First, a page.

In particular, the LRA abducted numerous children and, at clandestine bases, terrorized them into virtual slavery as guards, concubines, and soldiers. In addition to being beaten, raped, and forced to march until exhausted, abducted children were forced to participate in the killing of other children who had attempted to escape. Amnesty International reported that without child abductions, the LRA would have few combatants. More than 6,000 children were abducted during 1998, although many of those abducted later escaped or were released. Most human rights NGOs placed the number of abducted children held captive by the LRA at around 3,000, although estimates varied substantially.
As far as I’m concerned, these guys fall under the First Rule of Texas Common Law: they need killing. Clearly local security forces have been unable to destroy the LRA, so assisting them with advisers to help coordinate their efforts and provide them with training –as authorized under law– make sense. And, since they’re going into a dangerous environment, arming them is only reasonable. I’ve read before that these advisory missions work best when the advisers can take the field with the troops they’re training, so it would be foolish not to issue them weapons for self-defense.
Why here and why now? Why not Darfur, south Sudan in their civil war with the north, or any of a dozen other places?
Frankly, those are good questions. For the record, I would have armed the Darfuris and south Sudanese, but, then, I’m a warmongering neocon. Though I confess to begging the question, I can only conclude that this mission was settled on as a relatively inexpensive (1) way to do both a moral thing and meet our national interests.
What is the American national interest? I don’t know the specifics (Oddly enough, I wasn’t included in the negotiations that lead to this.), but both Uganda and South Sudan are friendly governments — we midwifed South Sudan’s “birth,” for example. In a region increasingly threatened by jihadist movements from Somalia and Sudan, we have an interest in supporting stable allies. Think of it as not only doing the right thing (helping friends against a deadly threat), but building relationships for future cooperation, too.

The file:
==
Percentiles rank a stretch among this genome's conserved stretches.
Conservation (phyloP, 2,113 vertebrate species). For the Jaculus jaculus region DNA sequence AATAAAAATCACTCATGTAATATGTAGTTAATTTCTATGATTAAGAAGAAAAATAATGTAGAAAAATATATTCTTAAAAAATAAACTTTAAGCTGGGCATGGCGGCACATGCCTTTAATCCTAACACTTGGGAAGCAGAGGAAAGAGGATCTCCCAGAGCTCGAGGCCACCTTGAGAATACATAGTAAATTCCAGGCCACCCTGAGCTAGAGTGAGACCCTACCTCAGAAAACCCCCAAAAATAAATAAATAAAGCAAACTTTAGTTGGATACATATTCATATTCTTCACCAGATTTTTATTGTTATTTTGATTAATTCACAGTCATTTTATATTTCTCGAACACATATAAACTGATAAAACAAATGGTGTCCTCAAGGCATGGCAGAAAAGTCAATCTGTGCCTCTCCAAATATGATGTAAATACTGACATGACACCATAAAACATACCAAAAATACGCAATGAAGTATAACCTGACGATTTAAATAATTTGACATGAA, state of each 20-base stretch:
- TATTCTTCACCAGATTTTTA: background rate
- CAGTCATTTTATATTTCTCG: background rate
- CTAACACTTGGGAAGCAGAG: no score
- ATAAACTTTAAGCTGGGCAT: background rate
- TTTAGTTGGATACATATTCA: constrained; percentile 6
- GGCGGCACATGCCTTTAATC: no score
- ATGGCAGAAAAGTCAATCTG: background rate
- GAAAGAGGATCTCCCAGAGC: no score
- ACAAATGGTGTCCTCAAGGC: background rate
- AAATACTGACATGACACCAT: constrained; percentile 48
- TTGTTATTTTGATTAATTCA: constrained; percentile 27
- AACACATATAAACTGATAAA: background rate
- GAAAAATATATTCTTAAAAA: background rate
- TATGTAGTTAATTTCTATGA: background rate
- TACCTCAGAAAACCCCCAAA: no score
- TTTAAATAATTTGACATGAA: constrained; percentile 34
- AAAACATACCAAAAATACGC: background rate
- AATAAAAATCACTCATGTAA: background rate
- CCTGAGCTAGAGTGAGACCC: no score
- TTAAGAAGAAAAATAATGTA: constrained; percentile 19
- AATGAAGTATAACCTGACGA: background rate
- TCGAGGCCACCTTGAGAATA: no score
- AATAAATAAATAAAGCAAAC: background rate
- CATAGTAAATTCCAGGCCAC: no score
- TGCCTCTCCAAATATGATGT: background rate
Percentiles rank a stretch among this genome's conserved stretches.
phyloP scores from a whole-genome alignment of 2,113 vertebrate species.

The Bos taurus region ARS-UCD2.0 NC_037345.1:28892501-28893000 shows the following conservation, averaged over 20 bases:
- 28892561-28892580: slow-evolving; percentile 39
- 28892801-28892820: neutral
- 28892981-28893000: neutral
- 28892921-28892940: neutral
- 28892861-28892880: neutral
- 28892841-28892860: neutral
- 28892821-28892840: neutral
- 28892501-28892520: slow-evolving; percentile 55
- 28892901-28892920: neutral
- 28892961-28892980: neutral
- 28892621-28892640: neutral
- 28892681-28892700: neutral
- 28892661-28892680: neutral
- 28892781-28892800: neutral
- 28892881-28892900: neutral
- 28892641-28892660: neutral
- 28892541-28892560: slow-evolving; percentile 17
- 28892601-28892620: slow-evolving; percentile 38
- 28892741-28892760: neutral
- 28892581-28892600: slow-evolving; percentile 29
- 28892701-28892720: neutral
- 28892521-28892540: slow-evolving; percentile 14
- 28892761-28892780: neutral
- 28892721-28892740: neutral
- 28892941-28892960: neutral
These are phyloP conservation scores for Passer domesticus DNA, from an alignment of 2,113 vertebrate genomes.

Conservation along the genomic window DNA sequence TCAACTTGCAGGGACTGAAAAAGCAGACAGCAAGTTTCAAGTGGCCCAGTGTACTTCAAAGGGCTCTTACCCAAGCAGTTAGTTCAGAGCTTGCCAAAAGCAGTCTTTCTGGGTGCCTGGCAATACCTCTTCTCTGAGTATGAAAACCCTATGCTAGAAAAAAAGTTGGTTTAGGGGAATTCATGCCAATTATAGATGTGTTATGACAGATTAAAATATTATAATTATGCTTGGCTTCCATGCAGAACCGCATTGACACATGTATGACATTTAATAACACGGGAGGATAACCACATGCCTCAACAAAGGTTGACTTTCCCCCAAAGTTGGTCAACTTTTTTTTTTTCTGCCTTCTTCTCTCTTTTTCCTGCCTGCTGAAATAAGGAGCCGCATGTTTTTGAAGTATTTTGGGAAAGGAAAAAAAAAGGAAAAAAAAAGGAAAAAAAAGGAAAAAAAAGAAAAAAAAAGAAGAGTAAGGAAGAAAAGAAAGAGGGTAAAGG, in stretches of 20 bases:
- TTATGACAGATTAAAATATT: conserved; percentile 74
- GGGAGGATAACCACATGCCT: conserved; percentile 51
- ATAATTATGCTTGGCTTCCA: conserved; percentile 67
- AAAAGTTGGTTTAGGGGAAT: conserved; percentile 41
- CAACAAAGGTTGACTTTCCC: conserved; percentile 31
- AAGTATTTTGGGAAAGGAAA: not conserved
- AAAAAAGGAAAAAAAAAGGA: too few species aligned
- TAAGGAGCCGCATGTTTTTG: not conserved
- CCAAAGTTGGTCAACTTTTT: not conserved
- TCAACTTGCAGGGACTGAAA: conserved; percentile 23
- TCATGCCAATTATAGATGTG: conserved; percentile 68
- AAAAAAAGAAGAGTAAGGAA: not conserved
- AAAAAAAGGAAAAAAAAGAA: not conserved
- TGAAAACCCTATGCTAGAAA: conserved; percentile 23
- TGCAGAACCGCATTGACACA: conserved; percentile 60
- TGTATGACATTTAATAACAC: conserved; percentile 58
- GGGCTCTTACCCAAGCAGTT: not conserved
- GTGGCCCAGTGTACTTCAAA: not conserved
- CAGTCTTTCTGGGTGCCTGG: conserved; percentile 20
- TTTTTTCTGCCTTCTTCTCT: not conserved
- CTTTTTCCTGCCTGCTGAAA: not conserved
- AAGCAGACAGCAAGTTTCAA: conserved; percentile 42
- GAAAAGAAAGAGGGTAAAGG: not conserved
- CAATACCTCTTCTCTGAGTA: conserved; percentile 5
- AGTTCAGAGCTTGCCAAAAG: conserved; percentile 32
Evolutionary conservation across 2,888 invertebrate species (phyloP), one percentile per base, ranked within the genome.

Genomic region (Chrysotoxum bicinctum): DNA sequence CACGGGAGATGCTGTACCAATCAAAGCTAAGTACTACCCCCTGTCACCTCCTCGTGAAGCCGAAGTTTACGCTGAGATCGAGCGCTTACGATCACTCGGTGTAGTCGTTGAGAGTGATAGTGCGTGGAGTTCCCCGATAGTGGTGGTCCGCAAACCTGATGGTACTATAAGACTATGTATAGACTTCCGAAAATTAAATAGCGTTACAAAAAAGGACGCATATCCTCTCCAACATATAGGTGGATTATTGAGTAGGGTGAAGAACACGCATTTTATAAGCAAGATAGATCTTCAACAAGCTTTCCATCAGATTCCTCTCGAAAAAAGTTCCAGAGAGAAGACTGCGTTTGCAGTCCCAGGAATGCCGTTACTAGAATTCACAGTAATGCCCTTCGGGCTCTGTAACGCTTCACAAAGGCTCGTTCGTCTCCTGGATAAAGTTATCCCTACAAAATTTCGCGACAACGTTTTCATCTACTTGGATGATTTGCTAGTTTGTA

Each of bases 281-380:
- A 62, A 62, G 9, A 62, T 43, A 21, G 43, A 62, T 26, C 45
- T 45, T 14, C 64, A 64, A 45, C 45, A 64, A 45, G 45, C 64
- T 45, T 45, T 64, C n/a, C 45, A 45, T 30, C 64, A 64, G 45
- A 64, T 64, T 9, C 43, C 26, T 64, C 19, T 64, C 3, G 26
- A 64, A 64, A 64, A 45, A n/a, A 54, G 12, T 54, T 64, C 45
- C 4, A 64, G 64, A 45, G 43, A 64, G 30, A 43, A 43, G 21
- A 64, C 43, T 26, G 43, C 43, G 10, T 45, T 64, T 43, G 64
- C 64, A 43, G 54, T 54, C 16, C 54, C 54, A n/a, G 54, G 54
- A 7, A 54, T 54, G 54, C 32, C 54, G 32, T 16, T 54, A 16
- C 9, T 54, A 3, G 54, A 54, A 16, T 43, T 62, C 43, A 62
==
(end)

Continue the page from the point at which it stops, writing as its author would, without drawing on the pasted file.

This isn’t an uncommon or unusual or sinister action for us to take: we have military advisers in the Philippines helping against the jihadist Abu Sayyaf movement, for one. American advisers are also in Mali and Senegal, Chad, and other African countries, training them to fight al Qaeda.
And it’s not just al Qaeda or other jihad groups. The last ten years saw an average of 1,000 US advisers visit Colombia to help that country confront drug traffickers and communist rebels.
Some people were fretting that this was another “hot war” like Libya or Vietnam, both of which analogies I think are way off. Unlike Libya, this is not a conventional war started by a president who decides to ignore the War Powers Act (2). Unlike Vietnam, we are not fighting a client state that’s getting aid and diplomatic cover from two nuclear-armed superpowers.
This decision to send advisers –yes, potentially into harm’s way– to Uganda is more akin to our existing military advisory missions than it is to “starting another war.” It is an extension of our existing diplomacy.
It’s also, given the horrific nature of the LRA, a good and right thing to do.
(1) No, I’m not callous to the risk these individuals might face. But 100 troops is a small commitment even for the stretched US military and, relative to our budget, it won’t cost us that much. A much larger deployment, of course, would require a reevaluation of costs relative to national interests.
(2) As far as I’m concerned, the War Powers Act is unconstitutional, but, until voided by the courts or repealed, it is the law and Obama broke it.
UPDATE: Regarding national interests, a little digging shows Uganda provides the largest contingent of troops, over 5,000 (link in French), for the contingent fighting the Islamist al-Shabaab in Somalia. This could easily be a case of “We helped you with what you said was a vital interest, now how about some help in return?” (via The Jawas)
(Crossposted at Sister Toldjah)